2 teaspoons vanilla essence
4 small knobs of butter
Chopped nuts for garnishing
Preheat oven to 150degC
Take a deep (because shallow would let milk spill over while cooking) oven proof dish and grease with butter. Add washed rice, sugar, cream, milk, vanilla essence and mix. Dot the butter here and there and put in the oven for about 1.5 hours. You can stir half way through and add bit more milk if needed. Depending on the rice, t he amount of milk needed may vary.
Take out and garnish with nuts
I had made this and taken to a friend’s house and it was given thumbs up. I then decided to adapt this to make it south Indian and save some time while preparing other dishes for a festival.
Short cut yummy chakkara pongal:
Put a cup of rice, handful of mung dal, ¾ cup brown sugar, ¼ cup white sugar, 300ml cream and 600ml milk in a greased deep oven proof dish. Dot the butter like above and cook just like above. Add some saffron after steeping it in hot water or milk. Add milk if needed and stir in between.
Saturday, 2 August 2014
It is summer holiday for school now so for the first time, my son is at home. Crispy snacks can always come handy when you have a bored young child around. Rather than buying them, I thought I should give it a try myself. Afterall, it may not hurt too much to fry now and then. I picked something easy and this was it. Also, my son’s friend’s gran had made this and after trying them my son asked me to make some. What I loved about what I made is it tasted quite like ‘kai muruku’, the one shaped with hand without the labour of sitting down to shape them. Hope you like it as well. It is one of the 'batchanams' made for Krishna Jayanthi and even Diwali. Here is the recipe...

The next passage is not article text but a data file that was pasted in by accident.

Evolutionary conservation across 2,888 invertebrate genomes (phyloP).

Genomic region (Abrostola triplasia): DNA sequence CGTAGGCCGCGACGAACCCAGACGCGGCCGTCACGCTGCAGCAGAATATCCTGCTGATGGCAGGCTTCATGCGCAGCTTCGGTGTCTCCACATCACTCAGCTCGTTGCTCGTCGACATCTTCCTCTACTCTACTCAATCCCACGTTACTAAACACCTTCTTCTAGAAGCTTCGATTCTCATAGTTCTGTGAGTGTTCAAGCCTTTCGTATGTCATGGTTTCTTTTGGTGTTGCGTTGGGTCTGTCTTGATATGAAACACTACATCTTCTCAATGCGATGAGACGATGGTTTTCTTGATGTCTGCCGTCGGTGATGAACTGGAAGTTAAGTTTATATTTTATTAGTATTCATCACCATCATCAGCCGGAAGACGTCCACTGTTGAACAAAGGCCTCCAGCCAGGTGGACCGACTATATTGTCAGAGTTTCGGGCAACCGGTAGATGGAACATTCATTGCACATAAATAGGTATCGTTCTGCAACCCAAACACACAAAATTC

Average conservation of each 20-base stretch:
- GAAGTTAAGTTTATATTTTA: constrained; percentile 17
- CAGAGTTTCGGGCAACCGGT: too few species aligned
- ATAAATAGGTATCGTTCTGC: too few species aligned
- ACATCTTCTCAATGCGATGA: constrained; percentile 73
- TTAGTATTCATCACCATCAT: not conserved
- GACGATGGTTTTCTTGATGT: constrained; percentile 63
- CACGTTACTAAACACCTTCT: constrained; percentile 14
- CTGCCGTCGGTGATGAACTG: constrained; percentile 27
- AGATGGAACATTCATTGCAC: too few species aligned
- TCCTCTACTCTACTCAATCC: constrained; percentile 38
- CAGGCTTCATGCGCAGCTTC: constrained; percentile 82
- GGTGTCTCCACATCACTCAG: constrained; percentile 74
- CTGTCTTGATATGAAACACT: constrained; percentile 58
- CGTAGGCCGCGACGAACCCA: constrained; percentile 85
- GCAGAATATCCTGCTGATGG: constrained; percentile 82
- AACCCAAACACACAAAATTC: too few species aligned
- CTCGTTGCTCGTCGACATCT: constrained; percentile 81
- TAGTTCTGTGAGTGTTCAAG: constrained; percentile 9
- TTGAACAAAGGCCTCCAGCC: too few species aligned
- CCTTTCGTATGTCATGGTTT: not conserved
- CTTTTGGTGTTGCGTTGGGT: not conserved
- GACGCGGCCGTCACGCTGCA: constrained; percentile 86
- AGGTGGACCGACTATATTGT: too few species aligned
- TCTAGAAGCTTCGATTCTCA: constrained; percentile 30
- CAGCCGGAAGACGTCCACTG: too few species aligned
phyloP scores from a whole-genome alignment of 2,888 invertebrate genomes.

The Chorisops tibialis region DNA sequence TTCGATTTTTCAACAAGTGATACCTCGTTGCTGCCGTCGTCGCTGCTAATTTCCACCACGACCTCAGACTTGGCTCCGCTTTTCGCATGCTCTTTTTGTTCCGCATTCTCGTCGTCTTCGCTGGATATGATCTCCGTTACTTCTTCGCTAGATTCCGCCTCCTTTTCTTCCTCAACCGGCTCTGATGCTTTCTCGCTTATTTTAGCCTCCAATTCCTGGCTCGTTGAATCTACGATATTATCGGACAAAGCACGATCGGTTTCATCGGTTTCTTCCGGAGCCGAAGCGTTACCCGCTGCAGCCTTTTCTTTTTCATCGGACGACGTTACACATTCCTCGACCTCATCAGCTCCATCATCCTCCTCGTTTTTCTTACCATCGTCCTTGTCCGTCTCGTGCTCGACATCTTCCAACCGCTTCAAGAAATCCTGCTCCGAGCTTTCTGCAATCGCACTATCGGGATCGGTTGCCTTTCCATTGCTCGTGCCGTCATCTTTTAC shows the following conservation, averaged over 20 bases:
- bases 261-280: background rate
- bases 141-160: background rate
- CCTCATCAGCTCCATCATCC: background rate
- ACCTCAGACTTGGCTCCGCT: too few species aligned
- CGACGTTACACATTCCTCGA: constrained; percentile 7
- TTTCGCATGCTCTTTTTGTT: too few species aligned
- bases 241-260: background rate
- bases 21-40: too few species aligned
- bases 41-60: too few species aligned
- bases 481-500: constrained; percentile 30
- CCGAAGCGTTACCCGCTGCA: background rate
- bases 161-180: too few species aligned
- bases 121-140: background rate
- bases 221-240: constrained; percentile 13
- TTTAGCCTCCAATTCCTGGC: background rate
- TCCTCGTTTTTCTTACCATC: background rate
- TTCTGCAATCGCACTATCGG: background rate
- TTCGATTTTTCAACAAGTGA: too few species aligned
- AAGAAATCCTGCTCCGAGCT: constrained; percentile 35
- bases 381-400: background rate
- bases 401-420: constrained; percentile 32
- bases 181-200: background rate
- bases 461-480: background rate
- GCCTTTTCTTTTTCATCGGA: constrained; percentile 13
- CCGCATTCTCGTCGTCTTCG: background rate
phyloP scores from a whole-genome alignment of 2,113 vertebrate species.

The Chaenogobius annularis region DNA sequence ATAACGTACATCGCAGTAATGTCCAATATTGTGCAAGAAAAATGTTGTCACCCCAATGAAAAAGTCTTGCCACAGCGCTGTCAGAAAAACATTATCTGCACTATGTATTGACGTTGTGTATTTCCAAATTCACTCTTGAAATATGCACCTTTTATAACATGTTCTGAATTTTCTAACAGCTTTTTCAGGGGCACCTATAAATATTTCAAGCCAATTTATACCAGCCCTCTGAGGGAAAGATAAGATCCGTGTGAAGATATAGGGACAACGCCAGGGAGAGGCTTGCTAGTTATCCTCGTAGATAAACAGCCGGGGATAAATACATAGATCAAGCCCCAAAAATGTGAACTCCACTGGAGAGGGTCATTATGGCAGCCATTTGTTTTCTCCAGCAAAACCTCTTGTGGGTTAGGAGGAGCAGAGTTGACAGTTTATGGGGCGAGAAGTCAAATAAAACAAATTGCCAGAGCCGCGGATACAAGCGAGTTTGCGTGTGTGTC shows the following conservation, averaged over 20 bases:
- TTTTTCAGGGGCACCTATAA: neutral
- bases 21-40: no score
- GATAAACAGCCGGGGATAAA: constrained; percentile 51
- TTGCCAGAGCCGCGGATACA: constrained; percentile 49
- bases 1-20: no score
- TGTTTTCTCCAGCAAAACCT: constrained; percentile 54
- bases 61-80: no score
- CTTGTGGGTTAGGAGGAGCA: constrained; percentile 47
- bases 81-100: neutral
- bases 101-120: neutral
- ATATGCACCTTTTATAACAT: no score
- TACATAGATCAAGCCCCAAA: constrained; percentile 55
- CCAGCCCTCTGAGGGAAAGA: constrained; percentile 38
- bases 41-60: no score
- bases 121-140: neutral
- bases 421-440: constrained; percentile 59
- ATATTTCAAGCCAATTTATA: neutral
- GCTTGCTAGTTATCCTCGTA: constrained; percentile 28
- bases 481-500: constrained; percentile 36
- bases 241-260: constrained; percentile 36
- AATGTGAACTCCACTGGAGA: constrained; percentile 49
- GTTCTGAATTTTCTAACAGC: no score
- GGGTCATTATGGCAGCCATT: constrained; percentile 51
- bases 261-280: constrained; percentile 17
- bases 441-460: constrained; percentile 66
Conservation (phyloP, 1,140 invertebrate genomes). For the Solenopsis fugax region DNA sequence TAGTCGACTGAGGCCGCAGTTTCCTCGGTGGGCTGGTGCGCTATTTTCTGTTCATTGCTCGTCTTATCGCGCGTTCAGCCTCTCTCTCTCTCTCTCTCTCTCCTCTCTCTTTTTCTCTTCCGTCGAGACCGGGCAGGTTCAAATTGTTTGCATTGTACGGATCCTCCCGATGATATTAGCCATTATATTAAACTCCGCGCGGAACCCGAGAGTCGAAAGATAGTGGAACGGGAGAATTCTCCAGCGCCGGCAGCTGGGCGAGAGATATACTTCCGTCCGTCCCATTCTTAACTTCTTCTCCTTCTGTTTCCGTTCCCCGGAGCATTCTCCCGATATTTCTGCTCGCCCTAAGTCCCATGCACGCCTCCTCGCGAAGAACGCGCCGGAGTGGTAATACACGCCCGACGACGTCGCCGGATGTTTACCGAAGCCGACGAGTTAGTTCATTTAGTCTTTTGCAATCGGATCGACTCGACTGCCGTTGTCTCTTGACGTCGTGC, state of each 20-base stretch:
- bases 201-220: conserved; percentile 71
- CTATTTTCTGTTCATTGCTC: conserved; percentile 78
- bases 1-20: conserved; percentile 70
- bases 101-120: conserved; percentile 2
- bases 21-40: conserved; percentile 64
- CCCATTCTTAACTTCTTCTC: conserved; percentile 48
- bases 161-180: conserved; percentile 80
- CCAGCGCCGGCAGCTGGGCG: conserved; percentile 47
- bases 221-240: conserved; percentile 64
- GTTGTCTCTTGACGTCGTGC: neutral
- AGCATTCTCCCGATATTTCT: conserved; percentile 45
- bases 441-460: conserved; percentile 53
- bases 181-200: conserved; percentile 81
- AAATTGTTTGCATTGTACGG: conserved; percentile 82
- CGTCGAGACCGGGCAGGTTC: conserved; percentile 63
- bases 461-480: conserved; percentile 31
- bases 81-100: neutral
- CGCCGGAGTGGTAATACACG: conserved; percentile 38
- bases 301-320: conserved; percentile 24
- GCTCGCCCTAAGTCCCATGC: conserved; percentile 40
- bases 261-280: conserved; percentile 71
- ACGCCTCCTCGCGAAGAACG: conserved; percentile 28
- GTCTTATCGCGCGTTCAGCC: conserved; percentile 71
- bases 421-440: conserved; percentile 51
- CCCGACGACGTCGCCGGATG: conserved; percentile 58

3 cups rice flour (I used store bought rice flour)
1 cup besan flour
Salt to taste
Dash of asafoetida
1 teaspoon chilly powder
3 tablespoon oil
1 teaspoon ghee
1 tablespoon white sesame seeds
Oil for deep frying
Sift the flours together and add chilly powder, asafoetida, sesame seeds and salt
Heat the three tablespoons of oil, ghee and add it to the flour mixture and mix to form crumb like consistency. Heated oil and ghee are used to amke sure the murukus come out crispy. Rather check the seasoning at this stage than later
Add water slowly to make a soft dough. The dough must be soft enough to be able to be forced through the mould. Rather add water little by little so it does not become to soft. Also, check the consistency by putting it into the mould and see if it comes out without problem. What you do not want is, hard dough struggling to come out and eventually forces the mould open and falls into hot oil splashing it all over you and the kitchen!
Use the star shaped mould and make murukus on a ladle as shown. This can be slipped into hot oil for frying. Check if oil is ready by putting a small piece of dough in. It is ready if it emerges up quickly. It does not have to be perfectly shaped, so you can even press it directly into the oil in random shape.
Fry both sides until golden, drain and keep aside
Cool completely before putting in airtight boxes.
Saturday, 12 July 2014
Cadbury Creme Egg brownies
I realised I have gotten dangerously close to forgetting the steps to blog so ready or not, here I come. This was a recipe I meant to post for Easter, but hey, I am quite early for the next one. With very little time left before I get swamped in my day job as a mum, cook, cleaner, wife etc. here is a recipe...